Mario Van Peebles as Melvin Van Peebles
Rainn Wilson as Bill Harris
David Alan Grier as Clyde Houston
Ossie Davis as Grandad
Khleo Thomas as Mario
Joy Bryant as Priscilla
Paul Rodriguez as Jose Garcia
Terry Crews as Big T
Nia Long as Sandra
Joan M. Blair as Brenda
Penny Bae Bridges as Megan
T.K. Carter as Bill Cosby
Karimah Westbrook as Ginney
Jazsmin Lewis as Delicious
Sally Struthers
Adam West

In the early 70’s, the country was changing. Although the civil rights movement was showing progress, African-Americans had not made much headway in Hollywood, still playing mostly subservient roles. With that in mind, director Melvin Van Peebles took a big chance, turning his back on Hollywood to self-finance and star in Sweet Sweetback’s Baadasssss Song, a controversial film about a black man fighting against the system. With a diverse and eclectic crew, Van Peebles spent every penny to make the movie a reality, and despite numerous setbacks, it became a huge hit with the black community due to its strong message. Over thirty years later, Mario Van Peebles plays his father in a movie about how he fought against “the man” to get his movie to the people.

Movies about Hollywood and the moviemaking process tend to be tawdry affairs to those not in the business themselves, and it’s a rarity when one comes along that can appeal to a vast and diverse audience. Based on Melvin Van Peebles’ book “Gettin’ the Man’s Foot Outta Your Baadassss!”, his son Mario’s behind-the-scenes look at the movie is one of the year’s most pleasant surprises, because it works on so many levels whether or not you’ve seen the original movie.

Despite using a documentary format, Baadassss! is far more than a “making of” movie. The movie’s historical relevance to the state of the movie industry and the country makes it an important chronicle about a little known part of black history. The fact that Van Peebles’ was able to buck the system, defy the odds, and find an audience makes this a timely “rags to riches” story that parallels the recent success of Mel Gibson’s The Passion of The Christ. Both filmmakers had a vision and a drive to bring their stories to the screen despite facing obstacles at every turn.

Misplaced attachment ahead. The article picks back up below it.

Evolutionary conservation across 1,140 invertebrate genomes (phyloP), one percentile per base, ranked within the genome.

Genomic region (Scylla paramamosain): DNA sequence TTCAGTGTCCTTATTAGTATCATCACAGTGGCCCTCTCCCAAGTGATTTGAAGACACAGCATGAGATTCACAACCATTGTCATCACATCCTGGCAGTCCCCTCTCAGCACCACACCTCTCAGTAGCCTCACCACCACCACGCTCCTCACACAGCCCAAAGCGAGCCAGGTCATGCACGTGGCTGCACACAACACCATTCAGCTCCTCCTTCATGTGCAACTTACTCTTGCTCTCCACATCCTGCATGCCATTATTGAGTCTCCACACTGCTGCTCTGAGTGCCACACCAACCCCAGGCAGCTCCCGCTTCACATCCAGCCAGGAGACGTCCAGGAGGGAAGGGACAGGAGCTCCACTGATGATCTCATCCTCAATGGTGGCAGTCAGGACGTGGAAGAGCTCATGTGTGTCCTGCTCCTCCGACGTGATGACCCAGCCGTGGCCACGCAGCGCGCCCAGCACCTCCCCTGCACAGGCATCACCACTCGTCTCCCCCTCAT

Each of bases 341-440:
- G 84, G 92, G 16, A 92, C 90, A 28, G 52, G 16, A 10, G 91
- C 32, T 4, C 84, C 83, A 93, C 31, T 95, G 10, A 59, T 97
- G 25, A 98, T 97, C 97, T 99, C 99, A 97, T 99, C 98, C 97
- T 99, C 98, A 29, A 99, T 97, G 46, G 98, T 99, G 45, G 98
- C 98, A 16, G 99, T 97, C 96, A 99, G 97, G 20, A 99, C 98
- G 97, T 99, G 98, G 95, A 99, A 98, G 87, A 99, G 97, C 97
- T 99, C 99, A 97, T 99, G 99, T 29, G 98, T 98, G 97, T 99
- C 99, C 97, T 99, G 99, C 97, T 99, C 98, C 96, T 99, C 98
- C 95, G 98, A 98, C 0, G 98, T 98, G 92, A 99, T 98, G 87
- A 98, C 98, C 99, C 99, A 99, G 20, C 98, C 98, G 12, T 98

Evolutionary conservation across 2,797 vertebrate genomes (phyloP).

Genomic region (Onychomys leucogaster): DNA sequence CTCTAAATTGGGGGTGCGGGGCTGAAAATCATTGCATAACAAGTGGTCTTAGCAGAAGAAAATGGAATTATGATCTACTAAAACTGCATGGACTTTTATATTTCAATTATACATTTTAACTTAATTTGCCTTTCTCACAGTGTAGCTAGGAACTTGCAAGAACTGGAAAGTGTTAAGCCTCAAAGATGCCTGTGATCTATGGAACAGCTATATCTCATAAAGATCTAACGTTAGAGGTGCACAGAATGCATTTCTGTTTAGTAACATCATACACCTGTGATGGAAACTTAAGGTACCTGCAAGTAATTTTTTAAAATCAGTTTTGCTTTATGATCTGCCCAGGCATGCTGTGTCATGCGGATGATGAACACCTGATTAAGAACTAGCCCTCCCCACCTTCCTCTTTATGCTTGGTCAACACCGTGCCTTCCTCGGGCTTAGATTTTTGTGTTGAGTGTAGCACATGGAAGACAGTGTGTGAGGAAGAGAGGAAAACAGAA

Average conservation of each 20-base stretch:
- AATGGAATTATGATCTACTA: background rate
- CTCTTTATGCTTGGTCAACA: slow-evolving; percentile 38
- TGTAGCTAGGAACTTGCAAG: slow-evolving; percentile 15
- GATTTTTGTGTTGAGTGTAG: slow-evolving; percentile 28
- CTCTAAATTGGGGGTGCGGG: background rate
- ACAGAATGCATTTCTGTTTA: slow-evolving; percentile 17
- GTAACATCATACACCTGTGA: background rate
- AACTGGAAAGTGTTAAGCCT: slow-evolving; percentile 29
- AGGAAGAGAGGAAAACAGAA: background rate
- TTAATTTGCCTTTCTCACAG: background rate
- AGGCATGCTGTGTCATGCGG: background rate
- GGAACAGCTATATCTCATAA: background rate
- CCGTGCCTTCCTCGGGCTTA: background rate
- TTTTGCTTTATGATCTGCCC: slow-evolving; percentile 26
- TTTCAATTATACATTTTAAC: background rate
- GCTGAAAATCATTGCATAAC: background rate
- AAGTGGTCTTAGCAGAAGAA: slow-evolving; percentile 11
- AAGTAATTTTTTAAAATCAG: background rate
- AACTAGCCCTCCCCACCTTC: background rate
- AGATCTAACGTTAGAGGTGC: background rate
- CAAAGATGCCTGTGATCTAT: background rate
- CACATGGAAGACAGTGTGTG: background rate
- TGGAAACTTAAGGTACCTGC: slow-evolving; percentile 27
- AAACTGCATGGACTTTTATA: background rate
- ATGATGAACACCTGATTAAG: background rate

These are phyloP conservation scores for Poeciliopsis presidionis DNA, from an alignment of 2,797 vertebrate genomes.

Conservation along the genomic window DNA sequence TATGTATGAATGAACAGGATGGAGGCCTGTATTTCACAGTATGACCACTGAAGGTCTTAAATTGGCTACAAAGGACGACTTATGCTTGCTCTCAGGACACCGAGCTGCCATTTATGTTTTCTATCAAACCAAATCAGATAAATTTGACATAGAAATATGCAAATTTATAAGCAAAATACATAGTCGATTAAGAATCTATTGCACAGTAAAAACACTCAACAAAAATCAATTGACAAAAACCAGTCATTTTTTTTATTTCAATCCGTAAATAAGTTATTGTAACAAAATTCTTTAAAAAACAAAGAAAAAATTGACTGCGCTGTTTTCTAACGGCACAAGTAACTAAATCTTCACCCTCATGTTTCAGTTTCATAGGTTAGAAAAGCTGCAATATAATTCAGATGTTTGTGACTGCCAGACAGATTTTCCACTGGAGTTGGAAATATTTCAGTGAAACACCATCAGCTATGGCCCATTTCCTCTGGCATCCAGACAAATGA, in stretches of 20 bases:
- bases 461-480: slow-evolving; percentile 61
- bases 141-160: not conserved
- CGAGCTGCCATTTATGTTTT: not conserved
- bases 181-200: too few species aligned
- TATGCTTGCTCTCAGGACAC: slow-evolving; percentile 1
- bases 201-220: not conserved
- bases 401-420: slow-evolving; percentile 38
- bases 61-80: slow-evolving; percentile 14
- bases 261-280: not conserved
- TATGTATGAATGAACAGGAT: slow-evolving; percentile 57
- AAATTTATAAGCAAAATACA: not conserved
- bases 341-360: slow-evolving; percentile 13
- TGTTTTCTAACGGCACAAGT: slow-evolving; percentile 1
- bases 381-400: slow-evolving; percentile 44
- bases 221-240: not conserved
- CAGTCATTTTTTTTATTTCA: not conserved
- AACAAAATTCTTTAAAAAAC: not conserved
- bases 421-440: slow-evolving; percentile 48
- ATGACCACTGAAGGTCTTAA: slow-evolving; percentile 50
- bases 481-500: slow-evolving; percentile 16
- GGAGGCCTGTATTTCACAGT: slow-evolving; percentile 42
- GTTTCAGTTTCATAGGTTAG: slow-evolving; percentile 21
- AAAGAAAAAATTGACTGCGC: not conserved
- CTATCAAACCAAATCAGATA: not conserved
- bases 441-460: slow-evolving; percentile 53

The movie is rather linear, showing Van Peebles’ attempts at getting financing, his problems on the set, and his battle with the ratings system and getting distribution. The way the movie mixes equal parts reality with fiction makes Baadasssss! as innovative and groundbreaking as last year’s American Splendor.

The movie’s greatest strength lies in the underlying story about the relationship between a boy and his father, and how working together on the movie strengthened that bond. Having spent a lot of time on the set as a boy, Mario simultaneously tells the story from the viewpoints of his father and from his younger self, played by Holes’ Khleo Thomas. He follows in his father’s footsteps in more ways than one, not only directing the movie with a limited budget but also starring in the movie as his father. Ultimately, this creates a refreshingly honest look at how two men so closely related can be brought together by a difficult experience. In a pivotal moment, Melvin even forces the young Mario to appear in a provocative sex scene. At times like that, the movie seems like therapy or catharsis for Mario to understand his father more by taking on a similar endeavor.

Though Mario Van Peebles’ acting in the past has not blown too many people away, this very personal role allows him to produce the strongest performance of his career. He portrays his father as a proud and stubborn man, who is harsh and unyielding to all those around him. It’s not exactly a sympathetic character. Despite this, Van Peebles does show how his father was able to get the respect of everyone around him despite some less than popular decisions, such as leaving his crew in jail over the weekend when they’re arrested. Somehow, Van Peebles was able to convince his culturally diverse crew to get along and work together to bring his vision to life.

The great performances by Van Peebles and Thomas are embellished with an eclectic cast of supporting character that bring a humor factor to the movie to keep it from getting too heavy. The secondary characters that stand out include David Alan Grier as the movie’s producer, Terry Crew’s T, a drug-dealer turned security and soundman who gets into many disputes with Melvin, and Melvin’s secretary Priscilla (Joy Bryant) who constantly auditions for him trying to be cast in the movie. Appearances from “Batman” star Adam West and Sally Struthers from “All in the Family” will also bring about a few smiles.

Mario recreates some of the scenes from his father’s movie using the new actors, and the documentary nature of the movie has the actors giving in-character testimonials about the crazy things happening behind the scenes of the movie. The real genius move comes in the end credits when the actors are replaced by the actual people they played. Unlike the earlier testimonials, these are told with the hindsight of knowing that all the craziness worked out in the end. This type of innovative filmmaking is just part of what makes Baadasssss! so special.

The Bottom Line:
Funny at times, touching at others, Van Peebles has taken his father’s story and turned it into a well-rounded and entertaining movie that works on so many levels that it can be enjoyed by a wide range of audiences. Movies like American Splendor, Tim Burton’s Ed Wood and documentaries like Lost in La Mancha all form the groundwork for Mario Van Peebles’ intelligent, innovative and thoughtful film. Pure genius.